The new labour market scheme represents an economic translation of the political victory of the merchant elite and its allies within government.
On July 27, 2012 His Majesty the King of Bahrain signed the country’s new labour code that regulates employment in the private sector following its approval by the Parliament’s Shura Council. Minister of Labour Mr. Jameel Humaidan praised the new code, describing it as a, “’milestone’ for the private sector.” In effect, the code has been applauded for extending the rights and benefits to which private sector employees are entitled. These include the possibility of a compensation amounting to a year’s salary for employees sacked unfairly, an increase in the number of sick days, an extension of maternity leaves, a provision of a certain number of rights to domestic workers who were largely left unprotected under the old 1976 labour code, and finally a set of more serious punishments against employers who violate legal provisions. It also stipulates setting up a labour dispute settlement body housed within the Ministry of Labour to encourage amicable settlements as a step preceding recourse to justice.
Importantly, the new code comes as part and parcel of a new labour market scheme jointly elaborated by the Ministry of Labour and the Labour Market Regulatory Authority that aims to reassess and eventually phase out Bahrainisation requirements in the private sector. The scheme replaces a set of labour market reforms advocated by the Crown Prince and implemented in 2006 that aimed at decreasing the cost gap in hiring nationals as opposed to expatriates by levying a BD10 (approx. $27) monthly fee off of private employers for every expatriate worker they employed. Funds raised as a result were then reinvested back into the training of the national workforce through the intermediary of the Labour Fund, Tamkeen. Opposed by the merchant class for obvious reasons, the 2006 labour market reforms were scrapped following the political victory of the Prime Minister and his business allies as a result of the breakdown of the Crown Prince’s negotiation effort with the opposition in the midst of last year’s mass protest movement.
Critics of the new labour market scheme, such as Bahraini labour affairs journalist Mr. Khalil Bohazza (@Khalil_Bohazza) have pointed out several flaws in the new labour code. Amongst these flaws is the code’s article 8 provision stipulating that while employees have the right to go on strike, their contracts are to be suspended during the strike’s entire duration. This step follows the recent announcement of the creation of a new labour federation that has received the government’s blessing, and constitutes yet another effort in a government-backed campaign aimed at weakening and fragmenting the hitherto opposition-dominated labour movement, particularly since strikes in mid-March last year destabilized the country’s sensitive oil, gas and aluminium industries.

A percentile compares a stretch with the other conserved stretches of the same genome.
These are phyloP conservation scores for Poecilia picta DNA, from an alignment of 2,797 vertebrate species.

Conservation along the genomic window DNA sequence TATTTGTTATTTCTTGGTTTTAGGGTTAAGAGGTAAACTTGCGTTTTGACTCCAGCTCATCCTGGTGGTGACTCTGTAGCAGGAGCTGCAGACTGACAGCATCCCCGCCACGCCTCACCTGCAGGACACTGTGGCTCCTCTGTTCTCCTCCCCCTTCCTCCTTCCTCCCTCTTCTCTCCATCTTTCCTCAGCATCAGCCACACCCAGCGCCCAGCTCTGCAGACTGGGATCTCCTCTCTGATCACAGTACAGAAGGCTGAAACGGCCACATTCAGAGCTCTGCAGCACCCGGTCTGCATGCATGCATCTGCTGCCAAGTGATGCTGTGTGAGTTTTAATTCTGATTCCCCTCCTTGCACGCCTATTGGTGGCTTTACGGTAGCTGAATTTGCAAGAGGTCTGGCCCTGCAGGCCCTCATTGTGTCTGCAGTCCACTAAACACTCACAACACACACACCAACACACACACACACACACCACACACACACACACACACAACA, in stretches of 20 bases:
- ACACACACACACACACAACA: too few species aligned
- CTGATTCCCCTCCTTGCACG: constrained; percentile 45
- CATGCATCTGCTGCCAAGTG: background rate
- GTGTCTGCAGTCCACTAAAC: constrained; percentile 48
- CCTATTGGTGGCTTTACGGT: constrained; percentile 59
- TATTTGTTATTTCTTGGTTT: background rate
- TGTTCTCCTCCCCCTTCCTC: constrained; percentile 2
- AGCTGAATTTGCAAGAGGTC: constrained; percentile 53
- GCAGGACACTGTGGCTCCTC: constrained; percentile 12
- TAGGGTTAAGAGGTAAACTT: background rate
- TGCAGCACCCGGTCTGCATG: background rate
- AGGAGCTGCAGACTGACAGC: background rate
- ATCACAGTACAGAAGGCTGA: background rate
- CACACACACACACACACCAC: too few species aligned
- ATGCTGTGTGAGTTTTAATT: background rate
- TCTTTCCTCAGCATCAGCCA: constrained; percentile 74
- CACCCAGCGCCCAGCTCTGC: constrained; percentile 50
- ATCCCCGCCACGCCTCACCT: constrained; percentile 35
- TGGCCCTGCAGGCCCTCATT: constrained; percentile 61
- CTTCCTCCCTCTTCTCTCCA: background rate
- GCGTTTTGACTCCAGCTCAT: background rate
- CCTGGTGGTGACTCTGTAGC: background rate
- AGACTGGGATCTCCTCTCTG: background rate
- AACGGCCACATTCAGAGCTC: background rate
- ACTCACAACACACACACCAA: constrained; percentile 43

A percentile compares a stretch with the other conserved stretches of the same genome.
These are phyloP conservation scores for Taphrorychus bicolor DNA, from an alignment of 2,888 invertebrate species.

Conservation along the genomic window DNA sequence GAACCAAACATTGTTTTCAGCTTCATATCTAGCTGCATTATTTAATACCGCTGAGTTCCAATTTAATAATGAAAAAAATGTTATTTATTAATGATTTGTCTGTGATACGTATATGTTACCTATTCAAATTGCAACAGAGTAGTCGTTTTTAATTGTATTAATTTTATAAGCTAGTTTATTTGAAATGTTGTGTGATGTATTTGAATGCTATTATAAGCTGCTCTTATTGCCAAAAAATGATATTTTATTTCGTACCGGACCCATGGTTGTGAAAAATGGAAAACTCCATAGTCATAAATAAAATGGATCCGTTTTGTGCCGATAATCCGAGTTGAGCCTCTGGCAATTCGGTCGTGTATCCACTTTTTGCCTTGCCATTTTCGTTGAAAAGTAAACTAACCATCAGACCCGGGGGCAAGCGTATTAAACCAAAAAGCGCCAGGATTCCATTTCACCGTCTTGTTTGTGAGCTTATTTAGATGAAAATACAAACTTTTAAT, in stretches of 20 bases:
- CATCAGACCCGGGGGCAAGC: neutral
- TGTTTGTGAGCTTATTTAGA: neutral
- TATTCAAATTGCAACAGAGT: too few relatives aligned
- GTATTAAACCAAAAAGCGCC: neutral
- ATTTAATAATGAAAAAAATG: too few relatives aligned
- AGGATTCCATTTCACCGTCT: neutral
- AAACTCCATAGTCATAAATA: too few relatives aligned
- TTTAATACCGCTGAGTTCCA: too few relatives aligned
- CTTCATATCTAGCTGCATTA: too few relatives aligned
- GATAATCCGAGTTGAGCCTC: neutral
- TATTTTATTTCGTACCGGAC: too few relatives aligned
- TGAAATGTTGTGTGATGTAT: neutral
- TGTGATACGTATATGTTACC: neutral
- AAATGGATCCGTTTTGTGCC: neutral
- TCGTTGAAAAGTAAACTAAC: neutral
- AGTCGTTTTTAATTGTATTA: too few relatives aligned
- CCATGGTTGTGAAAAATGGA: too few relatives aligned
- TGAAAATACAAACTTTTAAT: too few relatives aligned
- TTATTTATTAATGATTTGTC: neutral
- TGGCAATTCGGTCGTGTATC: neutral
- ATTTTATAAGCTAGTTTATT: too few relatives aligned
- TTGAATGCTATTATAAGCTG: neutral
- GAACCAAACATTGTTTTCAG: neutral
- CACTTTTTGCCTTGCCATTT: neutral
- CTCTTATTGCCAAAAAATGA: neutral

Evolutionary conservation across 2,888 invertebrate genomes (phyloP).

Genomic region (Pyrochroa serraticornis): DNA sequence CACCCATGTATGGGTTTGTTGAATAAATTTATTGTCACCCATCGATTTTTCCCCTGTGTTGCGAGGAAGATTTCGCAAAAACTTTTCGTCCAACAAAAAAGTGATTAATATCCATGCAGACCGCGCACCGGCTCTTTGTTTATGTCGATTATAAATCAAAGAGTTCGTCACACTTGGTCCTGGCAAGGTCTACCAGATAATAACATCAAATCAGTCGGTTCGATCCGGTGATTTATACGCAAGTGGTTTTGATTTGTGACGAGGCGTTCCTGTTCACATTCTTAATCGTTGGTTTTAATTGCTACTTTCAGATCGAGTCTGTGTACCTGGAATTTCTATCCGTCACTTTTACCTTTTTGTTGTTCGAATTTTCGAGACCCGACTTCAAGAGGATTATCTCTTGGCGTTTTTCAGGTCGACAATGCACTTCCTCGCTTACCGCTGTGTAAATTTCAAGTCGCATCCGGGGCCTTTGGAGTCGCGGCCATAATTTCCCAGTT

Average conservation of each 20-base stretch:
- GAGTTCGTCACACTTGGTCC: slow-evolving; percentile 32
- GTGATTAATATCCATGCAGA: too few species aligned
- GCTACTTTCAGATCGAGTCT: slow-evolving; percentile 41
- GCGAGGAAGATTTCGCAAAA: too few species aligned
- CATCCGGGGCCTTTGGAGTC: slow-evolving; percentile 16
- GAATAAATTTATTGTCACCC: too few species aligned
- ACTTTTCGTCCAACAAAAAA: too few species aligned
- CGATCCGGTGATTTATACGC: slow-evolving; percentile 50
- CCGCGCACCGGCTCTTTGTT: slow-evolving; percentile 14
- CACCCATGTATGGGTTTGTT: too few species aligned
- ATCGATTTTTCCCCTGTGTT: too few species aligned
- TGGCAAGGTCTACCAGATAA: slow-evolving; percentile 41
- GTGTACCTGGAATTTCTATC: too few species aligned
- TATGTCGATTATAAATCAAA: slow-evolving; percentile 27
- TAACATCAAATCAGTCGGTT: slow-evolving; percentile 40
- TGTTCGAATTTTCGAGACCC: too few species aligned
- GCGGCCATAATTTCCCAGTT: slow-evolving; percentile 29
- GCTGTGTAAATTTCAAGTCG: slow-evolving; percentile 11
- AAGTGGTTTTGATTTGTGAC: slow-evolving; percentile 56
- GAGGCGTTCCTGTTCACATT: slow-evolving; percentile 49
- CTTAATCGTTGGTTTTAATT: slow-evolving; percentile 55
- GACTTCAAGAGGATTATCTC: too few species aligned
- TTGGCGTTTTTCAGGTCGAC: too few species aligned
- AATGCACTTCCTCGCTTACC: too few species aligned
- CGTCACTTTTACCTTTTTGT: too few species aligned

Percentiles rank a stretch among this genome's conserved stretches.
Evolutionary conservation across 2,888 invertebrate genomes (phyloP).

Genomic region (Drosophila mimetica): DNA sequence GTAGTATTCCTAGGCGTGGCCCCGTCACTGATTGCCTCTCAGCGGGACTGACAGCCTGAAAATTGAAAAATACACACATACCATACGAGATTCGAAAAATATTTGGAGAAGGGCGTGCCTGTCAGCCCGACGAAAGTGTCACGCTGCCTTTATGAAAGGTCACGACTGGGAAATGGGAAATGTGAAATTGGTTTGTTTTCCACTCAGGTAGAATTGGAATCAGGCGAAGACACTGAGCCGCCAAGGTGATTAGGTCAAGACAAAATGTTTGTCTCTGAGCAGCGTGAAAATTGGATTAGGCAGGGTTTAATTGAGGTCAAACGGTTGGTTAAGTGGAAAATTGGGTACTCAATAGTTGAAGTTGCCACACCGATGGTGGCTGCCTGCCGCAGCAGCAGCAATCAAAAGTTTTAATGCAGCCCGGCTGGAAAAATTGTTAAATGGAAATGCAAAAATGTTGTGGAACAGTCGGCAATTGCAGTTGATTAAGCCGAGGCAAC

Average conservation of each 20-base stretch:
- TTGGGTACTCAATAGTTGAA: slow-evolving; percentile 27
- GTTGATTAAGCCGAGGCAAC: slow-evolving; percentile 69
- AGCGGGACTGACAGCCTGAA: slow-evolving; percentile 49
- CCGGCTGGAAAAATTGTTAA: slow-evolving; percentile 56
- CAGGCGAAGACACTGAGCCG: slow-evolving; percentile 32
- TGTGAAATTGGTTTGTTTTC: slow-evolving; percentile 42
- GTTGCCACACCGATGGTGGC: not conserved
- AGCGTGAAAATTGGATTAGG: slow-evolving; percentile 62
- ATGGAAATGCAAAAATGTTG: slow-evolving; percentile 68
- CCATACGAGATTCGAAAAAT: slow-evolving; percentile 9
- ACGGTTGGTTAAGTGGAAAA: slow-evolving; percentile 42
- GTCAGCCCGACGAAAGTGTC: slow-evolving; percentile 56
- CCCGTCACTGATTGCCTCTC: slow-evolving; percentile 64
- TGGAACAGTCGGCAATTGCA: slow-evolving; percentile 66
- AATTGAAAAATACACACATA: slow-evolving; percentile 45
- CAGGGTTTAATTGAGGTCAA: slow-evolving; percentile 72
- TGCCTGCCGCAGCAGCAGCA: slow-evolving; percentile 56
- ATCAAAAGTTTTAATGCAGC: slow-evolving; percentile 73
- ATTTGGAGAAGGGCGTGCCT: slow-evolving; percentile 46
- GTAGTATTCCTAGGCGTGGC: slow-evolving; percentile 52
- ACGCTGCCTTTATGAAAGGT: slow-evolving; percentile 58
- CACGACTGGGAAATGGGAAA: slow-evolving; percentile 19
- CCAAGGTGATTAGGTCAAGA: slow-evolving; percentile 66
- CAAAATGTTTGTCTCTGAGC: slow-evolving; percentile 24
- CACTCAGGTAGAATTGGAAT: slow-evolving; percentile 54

Critics of the new labour code have also highlighted the removal of the article 13 provision of the old 1976 code, which stipulated that Bahrainis followed by Arabs are to have a priority in hiring within the private sector over expatriates of other nationalities, and conversely a priority in retaining their jobs in case of firm downsizing or layoffs.
From an economic perspective, consider the major obstacles standing in the way of greater employment of Bahrainis in the private sector: the considerable cost gap between hiring Bahrainis and cheap expat labour in particular, and labour market segmentation in general (i.e. locals’ tendency to work for the public rather than the private sector). In an attempt to increase Bahraini employment in the private sector, the defunct 2006 labour market scheme placed the burden of reducing the cost gap on businesses by imposing the aforementioned BD10 (approx. $27) monthly fee on employers for each expat worker they hired. It equally attempted to mitigate the segmentation of the labour market by maintaining a certain level of Bahrainisation requirements - thereby forcing businesses once again to hire a certain percentage of nationals – as well as making Bahrainis more employable by raising their skills through the Tamkeen initiative. That said, the 2006 reforms were certainly not perfect. For example, its Bahrainisation requirement has been rightly criticised for exacerbating the counterproductive ‘ghost worker’ phenomenon, or the tendency of private employers to hire on paper stay-at-home nationals (housewives for instance) often at minimum wage, only to fulfil the legal quota.
By contrast, the new labour market scheme transfers the cost burden of fostering Bahraini employment in the private sector from the Bahraini business owner to the Bahraini worker. By reducing the Bahrainisation requirement on businesses, omitting the hiring priority for Bahraini nationals from the new labour code and freezing the BD 10 fee on business owners, the new labour market scheme places Bahraini workers in more direct competition with cheap expatriate labour. As a result, at current employment and skills levels, Bahraini workers will have to bear the brunt of reducing their hiring cost gap relative to cheap foreign labour most likely by undergoing a fall in real wages.
Overall, the new labour market scheme, leaving aside a marginal increase in workers’ rights, represents an economic translation of the political victory of the merchant elite and its allies within government. As it proceeds unchecked, the new scheme largely transfers the economic cost to the Bahraini worker, while it decreases the legal protection for workers who choose to strike. As more details become available, the economic repercussions of the new scheme will become clearer. For the time being though, Bahrain’s new labour market strategy does not bode well for the country’s working class.